Things about which we are tired of hearing include: Wavves. As such, we greeted the news that Nathan Williams has a bitchin’ new side project with his bro with stony indifference — frankly, the last thing anyone needs to hear at this point is Wavves and his brother making a hip-hop record under the adolescent-tastic name Sweet Valley. (You’ll never guess, but he’s done an interview with VICE about it, in which he answers the hard-hitting question “Are you bored with rock ‘n’ roll?” with a deeply heartfelt “Yeah, I suppose so. At times.”) Still, it’s not the most gratuitously unnecessary side project in music history… Not compared to the ones after the jump.
Dee Dee Ramone’s hip-hop side project
The gold standard for ill-advised ventures into rap, although at least Ramone’s inexplicable decision to reinvent himself as Dee Dee King had something of a cheesy, so-bad-it’s-actually-kinda-awesome appeal. Among other things, Standing in the Spotlight — the one and only album Ramone recorded under the Dee Dee King moniker — included a song called “Commotion in the Ocean,” which contains the lyric, “A lesson I learned out of this/ I am not a fish.” Quite.
Soon-to-be-Conservative-cheesemaker-and-Blur-bassist Alex James teams up with his mates from London’s Groucho Club — specifically Keith “Father of Lily” Allen and Damien “Father of Dismal Conceptual Art” Hirst — to make a football song. What could possibly go wrong? (See also: everything else involving Alex James that isn’t Blur.)
Me First and the Gimme-Gimmes
Hilarious punk covers of popular songs! Made by the guys from NOFX and various other Cali-punk also-rans! Nine fucking albums‘ worth, in fact! For the love of God, just shoot us now!
While we’re on covers, here’s Weezer covering Nirvana. The key question here is: what did the goat do to deserve this?
The Strokes, generally
When an artist’s “main” band grinds to a halt, the temptation of the side project can be irresistible. Sometimes the results are great (The Breeders are a classic example, along with Tom Tom Club, Fever Ray, and various others). Sometimes, they’re the Nikolai Fraiture solo album. So it goes.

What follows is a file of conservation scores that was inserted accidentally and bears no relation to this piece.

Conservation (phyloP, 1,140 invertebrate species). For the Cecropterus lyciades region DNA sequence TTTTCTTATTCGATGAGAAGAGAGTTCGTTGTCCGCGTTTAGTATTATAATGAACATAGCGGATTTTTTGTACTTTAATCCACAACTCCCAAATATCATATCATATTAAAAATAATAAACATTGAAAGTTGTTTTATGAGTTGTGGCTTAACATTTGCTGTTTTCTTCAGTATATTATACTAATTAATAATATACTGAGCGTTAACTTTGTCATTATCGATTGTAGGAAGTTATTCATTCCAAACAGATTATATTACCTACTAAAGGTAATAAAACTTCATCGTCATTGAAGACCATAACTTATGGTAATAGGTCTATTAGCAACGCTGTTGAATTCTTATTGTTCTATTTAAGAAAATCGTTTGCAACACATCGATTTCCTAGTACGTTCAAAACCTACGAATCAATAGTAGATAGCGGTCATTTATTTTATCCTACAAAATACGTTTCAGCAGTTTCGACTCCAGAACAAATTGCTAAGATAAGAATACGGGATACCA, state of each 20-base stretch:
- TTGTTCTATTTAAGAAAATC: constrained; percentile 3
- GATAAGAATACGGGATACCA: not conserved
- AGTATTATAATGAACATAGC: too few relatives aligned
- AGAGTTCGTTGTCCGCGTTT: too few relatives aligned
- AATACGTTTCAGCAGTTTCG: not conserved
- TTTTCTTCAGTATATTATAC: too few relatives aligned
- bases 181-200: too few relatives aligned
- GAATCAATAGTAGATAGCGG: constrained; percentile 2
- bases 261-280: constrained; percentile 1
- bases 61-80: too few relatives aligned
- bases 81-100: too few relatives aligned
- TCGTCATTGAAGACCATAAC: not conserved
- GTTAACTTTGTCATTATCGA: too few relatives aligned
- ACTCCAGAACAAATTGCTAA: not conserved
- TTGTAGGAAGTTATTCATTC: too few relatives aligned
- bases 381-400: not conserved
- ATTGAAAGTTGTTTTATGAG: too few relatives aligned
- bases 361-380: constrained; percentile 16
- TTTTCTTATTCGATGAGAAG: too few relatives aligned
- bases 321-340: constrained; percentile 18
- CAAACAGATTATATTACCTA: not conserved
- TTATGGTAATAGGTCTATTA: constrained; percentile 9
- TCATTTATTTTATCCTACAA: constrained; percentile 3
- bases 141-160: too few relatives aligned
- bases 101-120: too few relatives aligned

Last time we said anything nasty about Tin Machine, it led to an almighty battle in the comments section — but the thing is, while Tin Machine and Tin Machine II weren’t necessarily as bad as people seem to like to make out, they were still an entirely unwelcome distraction at a pretty low ebb of David Bowie’s career. If anyone else had made these records, they’d be acceptable (if not earth-shattering) late-’80s rock. If the person making them is the same guy responsible for Low, then they’re gonna be judged harshly.
Oh, come on. Yes, “No Pussy Blues” was great, and there were a couple of other decent moments, but on the whole, two albums’ worth of Nick Cave and Warren Ellis’ ongoing bromance was about one-and-a-half albums too many. The Bad Seeds were, and are, way better. We’re glad Cave pulled the plug on this when he did.
Scars on Broadway
In which Daron Malakian differentiates his solo work from his work with System of a Down by writing political rants set to music that is “something very heavy mixed in with traditional Armenian and thrash, death, doom, black and dark metal influences.” Um…
Behold: a nü-metal band fronted by Jada Pinkett Smith. This really truly did happen, although any day now the Will ‘n’ Jada publicity juggernaut will probably succeed in perfecting a time machine and journeying back to 2002 to expunge it from history entirely.
Only once in history has a band decided that it’s a great idea for all four members to release solo albums simultaneously. Only once. And this is why.
(Oh, look, fine, the Melvins did it too. But it was only EPs, not albums, and anyway, the Melvins are awesome.)